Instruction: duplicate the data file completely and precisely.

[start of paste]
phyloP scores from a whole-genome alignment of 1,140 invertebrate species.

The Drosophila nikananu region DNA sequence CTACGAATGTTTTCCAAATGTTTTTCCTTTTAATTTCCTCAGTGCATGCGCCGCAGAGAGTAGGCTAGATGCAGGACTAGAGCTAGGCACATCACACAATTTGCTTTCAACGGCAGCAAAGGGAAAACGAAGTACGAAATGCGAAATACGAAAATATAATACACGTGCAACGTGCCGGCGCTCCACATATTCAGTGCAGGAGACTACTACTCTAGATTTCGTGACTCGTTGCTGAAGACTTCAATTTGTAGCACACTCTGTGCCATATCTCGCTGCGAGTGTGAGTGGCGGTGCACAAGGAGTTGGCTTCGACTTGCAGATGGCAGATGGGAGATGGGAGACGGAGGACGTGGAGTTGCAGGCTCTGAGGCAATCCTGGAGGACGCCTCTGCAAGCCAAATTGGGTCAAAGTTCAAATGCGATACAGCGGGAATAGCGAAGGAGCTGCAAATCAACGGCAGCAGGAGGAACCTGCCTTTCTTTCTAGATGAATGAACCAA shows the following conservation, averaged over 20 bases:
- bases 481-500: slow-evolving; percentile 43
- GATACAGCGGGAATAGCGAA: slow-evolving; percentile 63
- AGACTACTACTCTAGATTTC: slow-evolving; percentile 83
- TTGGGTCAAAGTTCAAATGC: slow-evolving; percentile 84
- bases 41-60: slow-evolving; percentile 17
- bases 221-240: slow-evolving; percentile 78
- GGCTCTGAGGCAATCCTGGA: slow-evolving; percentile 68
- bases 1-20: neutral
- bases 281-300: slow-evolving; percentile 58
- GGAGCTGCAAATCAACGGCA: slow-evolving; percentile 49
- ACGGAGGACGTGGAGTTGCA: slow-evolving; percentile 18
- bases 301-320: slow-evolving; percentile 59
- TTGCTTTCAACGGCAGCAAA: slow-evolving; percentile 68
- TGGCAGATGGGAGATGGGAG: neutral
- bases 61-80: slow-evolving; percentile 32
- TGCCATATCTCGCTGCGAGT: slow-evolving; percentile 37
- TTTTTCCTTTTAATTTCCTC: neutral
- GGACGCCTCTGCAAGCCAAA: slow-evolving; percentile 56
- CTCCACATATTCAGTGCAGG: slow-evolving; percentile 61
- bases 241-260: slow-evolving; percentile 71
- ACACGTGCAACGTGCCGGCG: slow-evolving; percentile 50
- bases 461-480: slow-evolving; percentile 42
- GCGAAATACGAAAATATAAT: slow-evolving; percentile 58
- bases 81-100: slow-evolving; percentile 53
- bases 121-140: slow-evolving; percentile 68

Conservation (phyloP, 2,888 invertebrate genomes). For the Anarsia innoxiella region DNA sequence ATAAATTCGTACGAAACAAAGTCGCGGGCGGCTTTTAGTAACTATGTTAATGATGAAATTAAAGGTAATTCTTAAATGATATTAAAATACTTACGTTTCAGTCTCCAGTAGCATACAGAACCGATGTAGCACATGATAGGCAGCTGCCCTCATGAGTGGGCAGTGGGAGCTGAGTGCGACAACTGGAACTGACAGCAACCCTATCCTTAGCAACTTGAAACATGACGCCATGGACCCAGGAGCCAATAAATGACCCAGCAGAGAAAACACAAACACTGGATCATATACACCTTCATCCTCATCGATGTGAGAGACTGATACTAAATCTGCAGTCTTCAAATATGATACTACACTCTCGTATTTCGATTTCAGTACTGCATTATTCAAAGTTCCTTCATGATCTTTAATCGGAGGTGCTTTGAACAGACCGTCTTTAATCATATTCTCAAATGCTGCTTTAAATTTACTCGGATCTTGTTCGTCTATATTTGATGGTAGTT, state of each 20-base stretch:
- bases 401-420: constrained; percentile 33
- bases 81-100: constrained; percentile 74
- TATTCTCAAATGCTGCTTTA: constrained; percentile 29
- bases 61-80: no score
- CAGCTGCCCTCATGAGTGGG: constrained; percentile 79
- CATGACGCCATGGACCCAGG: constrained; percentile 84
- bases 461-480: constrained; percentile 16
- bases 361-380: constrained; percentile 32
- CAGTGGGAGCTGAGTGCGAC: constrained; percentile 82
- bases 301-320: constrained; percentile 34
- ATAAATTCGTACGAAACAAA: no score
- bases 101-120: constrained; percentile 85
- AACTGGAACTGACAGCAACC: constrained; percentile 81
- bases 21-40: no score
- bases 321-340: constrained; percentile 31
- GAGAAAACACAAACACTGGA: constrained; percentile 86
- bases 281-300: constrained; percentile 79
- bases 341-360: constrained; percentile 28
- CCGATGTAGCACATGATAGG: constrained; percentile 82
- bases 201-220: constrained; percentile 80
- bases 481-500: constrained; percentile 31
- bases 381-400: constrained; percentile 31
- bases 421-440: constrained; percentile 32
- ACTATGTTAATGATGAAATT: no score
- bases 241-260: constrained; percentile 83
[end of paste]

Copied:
phyloP scores from a whole-genome alignment of 1,140 invertebrate species.

The Drosophila nikananu region DNA sequence CTACGAATGTTTTCCAAATGTTTTTCCTTTTAATTTCCTCAGTGCATGCGCCGCAGAGAGTAGGCTAGATGCAGGACTAGAGCTAGGCACATCACACAATTTGCTTTCAACGGCAGCAAAGGGAAAACGAAGTACGAAATGCGAAATACGAAAATATAATACACGTGCAACGTGCCGGCGCTCCACATATTCAGTGCAGGAGACTACTACTCTAGATTTCGTGACTCGTTGCTGAAGACTTCAATTTGTAGCACACTCTGTGCCATATCTCGCTGCGAGTGTGAGTGGCGGTGCACAAGGAGTTGGCTTCGACTTGCAGATGGCAGATGGGAGATGGGAGACGGAGGACGTGGAGTTGCAGGCTCTGAGGCAATCCTGGAGGACGCCTCTGCAAGCCAAATTGGGTCAAAGTTCAAATGCGATACAGCGGGAATAGCGAAGGAGCTGCAAATCAACGGCAGCAGGAGGAACCTGCCTTTCTTTCTAGATGAATGAACCAA shows the following conservation, averaged over 20 bases:
- bases 481-500: slow-evolving; percentile 43
- GATACAGCGGGAATAGCGAA: slow-evolving; percentile 63
- AGACTACTACTCTAGATTTC: slow-evolving; percentile 83
- TTGGGTCAAAGTTCAAATGC: slow-evolving; percentile 84
- bases 41-60: slow-evolving; percentile 17
- bases 221-240: slow-evolving; percentile 78
- GGCTCTGAGGCAATCCTGGA: slow-evolving; percentile 68
- bases 1-20: neutral
- bases 281-300: slow-evolving; percentile 58
- GGAGCTGCAAATCAACGGCA: slow-evolving; percentile 49
- ACGGAGGACGTGGAGTTGCA: slow-evolving; percentile 18
- bases 301-320: slow-evolving; percentile 59
- TTGCTTTCAACGGCAGCAAA: slow-evolving; percentile 68
- TGGCAGATGGGAGATGGGAG: neutral
- bases 61-80: slow-evolving; percentile 32
- TGCCATATCTCGCTGCGAGT: slow-evolving; percentile 37
- TTTTTCCTTTTAATTTCCTC: neutral
- GGACGCCTCTGCAAGCCAAA: slow-evolving; percentile 56
- CTCCACATATTCAGTGCAGG: slow-evolving; percentile 61
- bases 241-260: slow-evolving; percentile 71
- ACACGTGCAACGTGCCGGCG: slow-evolving; percentile 50
- bases 461-480: slow-evolving; percentile 42
- GCGAAATACGAAAATATAAT: slow-evolving; percentile 58
- bases 81-100: slow-evolving; percentile 53
- bases 121-140: slow-evolving; percentile 68

Conservation (phyloP, 2,888 invertebrate genomes). For the Anarsia innoxiella region DNA sequence ATAAATTCGTACGAAACAAAGTCGCGGGCGGCTTTTAGTAACTATGTTAATGATGAAATTAAAGGTAATTCTTAAATGATATTAAAATACTTACGTTTCAGTCTCCAGTAGCATACAGAACCGATGTAGCACATGATAGGCAGCTGCCCTCATGAGTGGGCAGTGGGAGCTGAGTGCGACAACTGGAACTGACAGCAACCCTATCCTTAGCAACTTGAAACATGACGCCATGGACCCAGGAGCCAATAAATGACCCAGCAGAGAAAACACAAACACTGGATCATATACACCTTCATCCTCATCGATGTGAGAGACTGATACTAAATCTGCAGTCTTCAAATATGATACTACACTCTCGTATTTCGATTTCAGTACTGCATTATTCAAAGTTCCTTCATGATCTTTAATCGGAGGTGCTTTGAACAGACCGTCTTTAATCATATTCTCAAATGCTGCTTTAAATTTACTCGGATCTTGTTCGTCTATATTTGATGGTAGTT, state of each 20-base stretch:
- bases 401-420: constrained; percentile 33
- bases 81-100: constrained; percentile 74
- TATTCTCAAATGCTGCTTTA: constrained; percentile 29
- bases 61-80: no score
- CAGCTGCCCTCATGAGTGGG: constrained; percentile 79
- CATGACGCCATGGACCCAGG: constrained; percentile 84
- bases 461-480: constrained; percentile 16
- bases 361-380: constrained; percentile 32
- CAGTGGGAGCTGAGTGCGAC: constrained; percentile 82
- bases 301-320: constrained; percentile 34
- ATAAATTCGTACGAAACAAA: no score
- bases 101-120: constrained; percentile 85
- AACTGGAACTGACAGCAACC: constrained; percentile 81
- bases 21-40: no score
- bases 321-340: constrained; percentile 31
- GAGAAAACACAAACACTGGA: constrained; percentile 86
- bases 281-300: constrained; percentile 79
- bases 341-360: constrained; percentile 28
- CCGATGTAGCACATGATAGG: constrained; percentile 82
- bases 201-220: constrained; percentile 80
- bases 481-500: constrained; percentile 31
- bases 381-400: constrained; percentile 31
- bases 421-440: constrained; percentile 32
- ACTATGTTAATGATGAAATT: no score
- bases 241-260: constrained; percentile 83